BOOKS Falling for Eli: How I lost heart, then gained hope through the love of a singular horse

From ANIMAL PEOPLE,  April 2012:

Falling for Eli:
How I lost heart, then gained hope through the love of a singular horse
by Nancy Shulins
DaCapo Lifelong Books (11 Cambridge Center,  Cambridge,  MA  02142), 2012.  272 pages,  paperback.  $15.99.

    Former Associated Press correspondent Nancy Shulins shares an uplifting memoir in  Falling for Eli:  How I lost heart,  then gained hope through the love of a singular horse.  Married to a great guy named Mark,  Shulins wanted to start a family,  but despite a long series of expensive fertility treatments,  medical issues prevented her from becoming pregnant. Seeing friends and family doting on their children saddened her.  Shulins even stopped walking her dog Jack in the park to avoid the “fertile Myrtles” women who had recently given birth. Then Mark introduced her to friends nearby who kept horses. Read more

BOOKS Of Moose & Men: A Veterinarian’s Pursuit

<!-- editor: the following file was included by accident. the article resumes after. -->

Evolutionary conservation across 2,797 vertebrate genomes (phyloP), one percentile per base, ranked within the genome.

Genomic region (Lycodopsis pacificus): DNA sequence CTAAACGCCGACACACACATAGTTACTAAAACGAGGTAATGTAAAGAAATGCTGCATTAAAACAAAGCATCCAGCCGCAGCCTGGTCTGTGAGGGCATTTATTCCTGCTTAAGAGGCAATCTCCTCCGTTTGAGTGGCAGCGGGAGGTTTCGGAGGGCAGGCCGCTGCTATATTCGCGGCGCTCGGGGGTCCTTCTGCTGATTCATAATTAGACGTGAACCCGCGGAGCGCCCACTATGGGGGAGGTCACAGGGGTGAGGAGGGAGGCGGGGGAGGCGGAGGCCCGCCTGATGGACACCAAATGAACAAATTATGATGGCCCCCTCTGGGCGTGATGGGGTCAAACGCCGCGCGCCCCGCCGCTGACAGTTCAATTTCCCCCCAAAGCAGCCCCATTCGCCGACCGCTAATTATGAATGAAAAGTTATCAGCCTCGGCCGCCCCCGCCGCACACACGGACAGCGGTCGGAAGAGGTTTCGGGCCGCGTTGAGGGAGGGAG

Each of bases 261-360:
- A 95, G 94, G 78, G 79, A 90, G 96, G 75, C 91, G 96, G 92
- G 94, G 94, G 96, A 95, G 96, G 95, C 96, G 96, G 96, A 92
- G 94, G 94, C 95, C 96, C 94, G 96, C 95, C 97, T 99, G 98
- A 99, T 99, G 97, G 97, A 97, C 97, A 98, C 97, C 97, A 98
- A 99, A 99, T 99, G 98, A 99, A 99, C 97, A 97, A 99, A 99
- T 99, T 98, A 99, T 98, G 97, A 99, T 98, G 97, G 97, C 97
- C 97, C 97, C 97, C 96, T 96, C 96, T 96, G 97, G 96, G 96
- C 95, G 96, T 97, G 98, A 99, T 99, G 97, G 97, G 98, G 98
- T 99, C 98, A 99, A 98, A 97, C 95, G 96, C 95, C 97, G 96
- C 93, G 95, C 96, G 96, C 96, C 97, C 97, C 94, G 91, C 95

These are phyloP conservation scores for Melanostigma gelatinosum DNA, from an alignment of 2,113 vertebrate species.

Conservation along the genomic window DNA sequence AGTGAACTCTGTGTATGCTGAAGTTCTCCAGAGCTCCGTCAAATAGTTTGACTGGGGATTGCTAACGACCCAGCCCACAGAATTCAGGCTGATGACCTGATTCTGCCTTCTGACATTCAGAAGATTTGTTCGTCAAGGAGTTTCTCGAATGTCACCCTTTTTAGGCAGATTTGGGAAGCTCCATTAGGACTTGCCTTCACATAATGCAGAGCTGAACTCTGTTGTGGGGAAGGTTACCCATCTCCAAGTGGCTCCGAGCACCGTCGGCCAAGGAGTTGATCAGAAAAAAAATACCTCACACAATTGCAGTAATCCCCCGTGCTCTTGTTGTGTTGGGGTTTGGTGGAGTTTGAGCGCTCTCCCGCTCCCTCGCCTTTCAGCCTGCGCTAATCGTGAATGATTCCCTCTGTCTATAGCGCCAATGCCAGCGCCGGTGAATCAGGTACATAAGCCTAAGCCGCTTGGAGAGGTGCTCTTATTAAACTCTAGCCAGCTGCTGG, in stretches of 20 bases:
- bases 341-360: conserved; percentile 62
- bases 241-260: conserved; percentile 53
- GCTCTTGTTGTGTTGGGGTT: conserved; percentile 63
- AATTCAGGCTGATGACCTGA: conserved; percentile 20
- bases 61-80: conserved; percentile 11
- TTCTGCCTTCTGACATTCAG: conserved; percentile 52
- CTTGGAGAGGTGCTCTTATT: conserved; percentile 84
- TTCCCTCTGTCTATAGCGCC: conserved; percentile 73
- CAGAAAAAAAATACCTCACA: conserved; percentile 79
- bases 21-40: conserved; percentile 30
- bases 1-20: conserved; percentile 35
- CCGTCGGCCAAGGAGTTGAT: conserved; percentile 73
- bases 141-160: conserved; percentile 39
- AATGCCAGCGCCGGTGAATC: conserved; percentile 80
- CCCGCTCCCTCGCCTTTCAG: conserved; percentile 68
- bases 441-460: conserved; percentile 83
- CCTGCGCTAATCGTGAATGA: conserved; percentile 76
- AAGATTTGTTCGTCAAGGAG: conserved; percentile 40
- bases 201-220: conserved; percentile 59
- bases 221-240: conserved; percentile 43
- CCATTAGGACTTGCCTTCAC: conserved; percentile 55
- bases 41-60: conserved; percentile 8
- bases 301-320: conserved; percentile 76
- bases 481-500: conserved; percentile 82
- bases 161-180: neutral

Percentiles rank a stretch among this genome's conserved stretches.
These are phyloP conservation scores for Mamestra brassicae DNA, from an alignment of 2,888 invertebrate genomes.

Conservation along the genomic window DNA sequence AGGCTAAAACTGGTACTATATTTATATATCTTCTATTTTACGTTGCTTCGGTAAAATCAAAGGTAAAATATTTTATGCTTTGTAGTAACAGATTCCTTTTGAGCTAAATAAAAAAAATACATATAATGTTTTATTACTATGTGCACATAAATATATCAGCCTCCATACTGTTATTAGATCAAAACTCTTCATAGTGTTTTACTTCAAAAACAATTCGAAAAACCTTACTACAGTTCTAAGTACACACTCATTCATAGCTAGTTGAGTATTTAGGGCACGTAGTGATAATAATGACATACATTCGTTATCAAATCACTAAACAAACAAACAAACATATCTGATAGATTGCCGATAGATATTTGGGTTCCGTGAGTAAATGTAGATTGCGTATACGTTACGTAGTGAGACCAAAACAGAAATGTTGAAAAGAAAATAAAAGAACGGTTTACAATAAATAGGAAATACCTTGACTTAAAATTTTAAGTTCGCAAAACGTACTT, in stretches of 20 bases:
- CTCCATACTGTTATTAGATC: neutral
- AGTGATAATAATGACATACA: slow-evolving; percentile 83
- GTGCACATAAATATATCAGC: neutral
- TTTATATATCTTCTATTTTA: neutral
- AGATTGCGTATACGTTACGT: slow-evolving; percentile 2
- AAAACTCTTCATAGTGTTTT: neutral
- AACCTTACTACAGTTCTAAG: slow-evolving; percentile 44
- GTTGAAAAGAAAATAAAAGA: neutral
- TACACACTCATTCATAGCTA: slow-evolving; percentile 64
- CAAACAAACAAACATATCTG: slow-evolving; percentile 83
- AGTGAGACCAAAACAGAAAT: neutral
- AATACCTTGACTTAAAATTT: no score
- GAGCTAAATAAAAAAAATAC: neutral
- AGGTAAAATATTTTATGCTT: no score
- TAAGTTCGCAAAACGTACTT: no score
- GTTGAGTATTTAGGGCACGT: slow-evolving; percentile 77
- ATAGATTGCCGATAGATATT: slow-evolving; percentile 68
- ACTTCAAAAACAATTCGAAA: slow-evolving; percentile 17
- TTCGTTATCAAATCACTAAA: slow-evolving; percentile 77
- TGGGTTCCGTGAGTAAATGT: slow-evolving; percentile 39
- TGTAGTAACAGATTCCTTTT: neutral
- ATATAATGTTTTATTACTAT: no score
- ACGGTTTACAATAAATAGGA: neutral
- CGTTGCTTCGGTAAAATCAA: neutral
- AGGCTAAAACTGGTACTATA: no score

From ANIMAL PEOPLE,  April 2012:

Of Moose & Men:  A Veterinarian’s Pursuit
of the World’s Largest Deer by Jerry Haigh
ECW Press  (2120 Queen Street East,  Suite 200,
Toronto,  Ontario,  M4E 1E2,  Canada),  2012.  272 pages,  hardcover.  $22.95.

Wildlife veterinarian Jerry Haigh moved from Scotland to Kenya,  where he authored Wrestling With Rhinos (2002) and The Trouble With Lions (2007).   Of Moose and Men:  A Veterinarian’s Pursuit of the World’s Largest Deer has emerged from his subsequent experience at the Western College of Veterinary Medicine in Saskatoon,  Saskatchewan. Read more

BOOKS: Goodbye, Friend

From ANIMAL PEOPLE,  April 2012:

Goodbye, Friend
by Gary Kowalski
New World Library (14 Pameron Way,  Novato,  CA  94949),  2012.
176 pages,  paperback.  $14.00.

Goodbye, Friend enters a crowded market of books written to guide human survivors through grief after the loss of a beloved pet. Unitarian Universalist minister Gary Kowalski came to write about pet loss after receiving a note from a congregant asking him to announce another congregant’s dog’s death. Kowalksi hesitated,  wondering how the congregation would accept the news.  But the entire congregation appreciated the woman’s loss and provided comfort to her. Read more


From ANIMAL PEOPLE,  April 2012: